A month has gone by since the last earnings report for iRobot (
IRBT Quick Quote IRBT - Free Report) . Shares have lost about 5.5% in that time frame, underperforming the S&P 500.
Will the recent negative trend continue leading up to its next earnings release, or is iRobot due for a breakout? Before we dive into how investors and analysts have reacted as of late, let's take a quick look at the most recent earnings report in order to get a better handle on the important drivers.
iRobot Q4 Earnings Top Estimates, Costs to Hurt 2021
iRobot reported impressive results for the fourth quarter of 2020, with earnings beating estimates by 320%. Also, the company’s sales exceeded estimates by 12.3%.
Its adjusted earnings were 84 cents per share in the quarter, surpassing the Zacks Consensus Estimate of 20 cents. Also, the bottom line increased 21.7% from the year-ago figure of 69 cents, driven by healthy sales growth. Lower margin ailed in the quarter. For 2020, the company’s adjusted earnings were $4.14 per share, surpassing the Zacks Consensus Estimate of $3.51. Also, its bottom line increased 14.4% from the year-ago figure of $3.62. Revenue Details
The company generated revenues of $544.8 million in the quarter, surpassing the Zacks Consensus Estimate of $485 million. On a year-over-year basis, quarterly revenues increased 27.7%, driven by healthy demand for products.
Sales generated from the e-commerce platform (representing 60% of the quarter’s revenues) increased 70% year over year. Notably, the e-commerce platform includes online sources of retailers, the company’s app and website, and e-commerce websites. In addition, direct sales to consumers expanded 117% year over year and represented 12.5% of the quarter’s revenues. Revenues derived from premium robots — products having $500 or more as list price — expanded 55% year over year in the quarter. Total product units of 2,193 thousand shipped in the quarter reflected a year-over-year increase of 14.9%, while average selling prices grew by 3.2%. For vacuum products, revenues of $484 million reflected growth of 24.7% from the year-ago quarter. Units shipped were 1,952 thousand, up 12.8% from the year-ago quarter. Further, revenues from mopping products increased 56.4% to $39 million. Units shipped were 241 thousand, up from 179 thousand recorded in the fourth quarter of 2019. On a geographical basis, the company sourced 58.1% of revenues from domestic operations, the rest came from the international arena. Domestic revenues totaled $316.3 million, reflecting a 28% increase from the year-ago quarter. International revenues grew 27.2% to $228.6 million. International operations gained from a 39% revenue increase in Japan and a 26% rise in EMEA sales. For 2020, the company’s revenues totaled $1.43 billion, increasing 17.8% from the previous year. Also, the top line surpassed the Zacks Consensus Estimate of $1.37 billion. Margin Profile
In the quarter under review, iRobot’s non-GAAP costs of revenues increased 27.8% year over year to $325.3 million, representing 59.7% of revenues compared with 59.7% in the year-ago quarter. Non-GAAP gross profit in the quarter grew 27.5% year over year to $219.5 million, while adjusted gross margin remained flat year over year at 40.3%.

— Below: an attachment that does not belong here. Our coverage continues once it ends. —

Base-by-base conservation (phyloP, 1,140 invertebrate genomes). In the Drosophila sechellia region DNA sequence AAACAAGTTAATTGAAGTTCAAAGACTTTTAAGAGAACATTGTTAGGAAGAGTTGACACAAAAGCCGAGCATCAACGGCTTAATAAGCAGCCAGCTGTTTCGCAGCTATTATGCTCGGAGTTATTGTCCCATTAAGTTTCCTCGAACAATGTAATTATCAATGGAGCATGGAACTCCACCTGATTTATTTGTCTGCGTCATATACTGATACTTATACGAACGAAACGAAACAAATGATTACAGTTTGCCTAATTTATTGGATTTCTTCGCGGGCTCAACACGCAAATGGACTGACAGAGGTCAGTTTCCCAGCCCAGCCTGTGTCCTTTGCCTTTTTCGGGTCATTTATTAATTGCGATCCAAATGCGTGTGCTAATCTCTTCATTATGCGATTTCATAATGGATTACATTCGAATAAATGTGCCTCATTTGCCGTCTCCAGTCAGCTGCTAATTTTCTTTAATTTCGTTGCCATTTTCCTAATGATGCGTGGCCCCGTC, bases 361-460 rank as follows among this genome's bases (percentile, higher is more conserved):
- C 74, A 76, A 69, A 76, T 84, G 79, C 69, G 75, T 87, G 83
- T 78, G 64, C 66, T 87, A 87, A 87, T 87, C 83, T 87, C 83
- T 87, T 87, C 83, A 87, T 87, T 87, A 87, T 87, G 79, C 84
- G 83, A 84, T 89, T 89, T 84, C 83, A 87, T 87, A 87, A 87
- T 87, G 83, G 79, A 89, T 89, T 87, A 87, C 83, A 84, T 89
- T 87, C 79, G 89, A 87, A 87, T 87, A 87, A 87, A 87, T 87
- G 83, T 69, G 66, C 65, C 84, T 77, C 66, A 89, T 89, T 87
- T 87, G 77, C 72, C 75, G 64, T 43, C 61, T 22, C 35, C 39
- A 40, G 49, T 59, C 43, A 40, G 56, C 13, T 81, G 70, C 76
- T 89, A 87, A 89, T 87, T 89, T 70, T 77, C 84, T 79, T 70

Research and development expenses were $44.7 million, up 20% year over year. This accounted for 8.2% of revenues compared with 8.7% in the year-ago quarter. Selling and marketing expenses increased 37.5% to $129.3 million. As a percentage of revenues, it reflected 23.7% in the quarter compared with 22% in the prior-year quarter. General and administrative expenses were $25.9 million, up 21.8% year over year. The figure mirrored 4.7% of the total revenue base compared with 5% in the year-earlier quarter. In the quarter, the company recorded adjusted operating earnings of $30.4 million, reflecting an increase of 12.8% from the year-ago quarter. Adjusted operating margin was 5.6%, lower than 6.3% in the year-ago quarter. Balance Sheet and Cash Flow
Exiting fourth-quarter 2020, iRobot had cash and cash equivalents of $432.6 million, increasing 45.6% from $297.2 million recorded at the end of fourth-quarter 2019. Total long-term liabilities were $77.7 million, up 11.2% sequentially from $69.9 million.
In 2020, the company generated net cash of $232.1 million from its operating activities, higher than $130.1 million recorded in 2019. Capital used for purchasing property and equipment totaled $31.6 million in 2020, down 10.6% year over year. In 2020, the company repurchased 0.7 million shares for $25 million consideration. Notably, no shares were repurchased in the second, third and fourth quarters of this year. Outlook
iRobot anticipates revenues of $1.635-$1.675 billion for 2021, suggesting a year-over-year increase of 14-17%.
Non-GAAP gross profit is expected to be $665-$695 million and non-GAAP operating income is expected to be $110-$120 million. Tariff-related headwinds are expected to be $41-$43 million, while sales and marketing spending are predicted to increase $20 million. Non-GAAP earnings per share are likely to be $3.00-$3.25 per share. How Have Estimates Been Moving Since Then?
It turns out, estimates review have trended upward during the past month. The consensus estimate has shifted 65.77% due to these changes.
Currently, iRobot has a strong Growth Score of A, though it is lagging a lot on the Momentum Score front with a D. Following the exact same course, the stock was allocated a grade of D on the value side, putting it in the bottom 40% for this investment strategy.
Overall, the stock has an aggregate VGM Score of B. If you aren't focused on one strategy, this score is the one you should be interested in.
Estimates have been trending upward for the stock, and the magnitude of these revisions looks promising. It comes with little surprise iRobot has a Zacks Rank #1 (Strong Buy). We expect an above average return from the stock in the next few months.